#NetNarr: Can Data Help Us Tell a Story?

Data Storytelling

Terry Elliott shared this Ted Talk out, via Vialogues for annotation, and I really appreciated the ways that Ben Wellington uses storytelling as the frame for using data in meaningful ways. I am following Terry into an online course about data storytelling for journalism (he is in there, to learn more about teaching his university students and I am in there … because I am curious about data as the means for crafting stories), in hopes it might dovetail into the concurrent open course around Networked Narratives.

I have no idea how those two ideas will merge together, and yet, it seems like there might a fit for finding ways to use information around us in the real world to craft stories about or in the digital world, with all of the nooks and crannies of collaboration and creativity that #NetNarr might provide (it’s hard to say, since the course has only just sort of started).

One of the central tasks in the first post for #NetNarr is to define storytelling, since #NetNarr is hovering over the concept of Digital Storytelling, in the vein of DS106. My initial, non-Google-it, response is that storytelling is the act of making sense of the known and unknown world through layered compositional practices (talking, writing, using media, etc.) That sounds awfully academic to my ears as I read it quietly. Or, how about this: A good story entertains while also informs the reader/listener/player about the larger workings of the world.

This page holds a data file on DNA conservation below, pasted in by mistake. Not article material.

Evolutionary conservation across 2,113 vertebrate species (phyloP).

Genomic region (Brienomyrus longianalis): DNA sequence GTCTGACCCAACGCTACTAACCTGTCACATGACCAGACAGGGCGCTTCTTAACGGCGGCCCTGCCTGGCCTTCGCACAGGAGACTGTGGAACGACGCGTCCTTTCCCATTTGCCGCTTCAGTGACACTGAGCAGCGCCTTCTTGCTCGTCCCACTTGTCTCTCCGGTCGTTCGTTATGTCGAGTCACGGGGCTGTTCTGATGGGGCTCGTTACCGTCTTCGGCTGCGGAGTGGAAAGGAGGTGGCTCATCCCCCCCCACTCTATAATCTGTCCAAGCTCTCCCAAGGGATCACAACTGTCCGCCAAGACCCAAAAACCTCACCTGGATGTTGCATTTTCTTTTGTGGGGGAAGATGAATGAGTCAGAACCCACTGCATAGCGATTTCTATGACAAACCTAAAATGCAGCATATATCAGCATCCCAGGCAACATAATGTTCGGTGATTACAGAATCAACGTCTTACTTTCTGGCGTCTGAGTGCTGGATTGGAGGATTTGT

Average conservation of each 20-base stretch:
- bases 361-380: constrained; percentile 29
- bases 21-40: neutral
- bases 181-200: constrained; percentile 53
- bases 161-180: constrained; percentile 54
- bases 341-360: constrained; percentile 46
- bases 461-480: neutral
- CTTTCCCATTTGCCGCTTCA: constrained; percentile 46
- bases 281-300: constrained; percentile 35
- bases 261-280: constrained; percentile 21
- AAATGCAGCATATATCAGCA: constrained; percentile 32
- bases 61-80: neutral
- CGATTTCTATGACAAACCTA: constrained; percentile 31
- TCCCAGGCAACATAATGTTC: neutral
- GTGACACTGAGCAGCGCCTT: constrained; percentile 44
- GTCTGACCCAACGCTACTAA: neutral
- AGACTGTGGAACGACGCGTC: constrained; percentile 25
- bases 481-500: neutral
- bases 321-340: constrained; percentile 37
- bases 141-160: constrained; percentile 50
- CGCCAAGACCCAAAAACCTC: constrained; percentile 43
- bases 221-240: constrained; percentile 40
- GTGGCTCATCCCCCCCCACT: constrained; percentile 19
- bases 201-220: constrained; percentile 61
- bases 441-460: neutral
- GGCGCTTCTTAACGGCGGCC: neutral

Still working it out. Meanwhile, check out Ben Wellington.

Here is Terry’s Vialogue version, and he invites you to join in an annotated conversation about this juxtaposition of data collection and storytelling as a means to make sense of the world. Daniel Bassill, Wendy Taleo, others and I have already jumped in with Terry. You come, too.

Peace (make sense of it),

  1. Kevin,

    This is an important thought thread as we wade into our early pondering about storytelling. Data (arranged this or that a way) is indeed another form of representation – and it certainly becomes another layered compositional practice.

    Thank you to both you and Terry for sharing the Ben Wellington talk here!


    • Open invitation to all your F2F learners to lurk/look/liken/learn

      antispamitation: idly nags The teacher idly nags at the student, then when the student doesn’t respond, the teacher ratchets up the nagging to “strongly suggests”. What next? Highly recommend? Advise with extreme prejudice? What threat levels do students even recognize anymore? Fear is a damned bad long-term teacher.

  2. A few marginalia.

    Antispaminaliacs unite: eg marmot The egg marmot is a rare form of the genus Marmota that lives in the cave and karst regions of southcentral Kentucky

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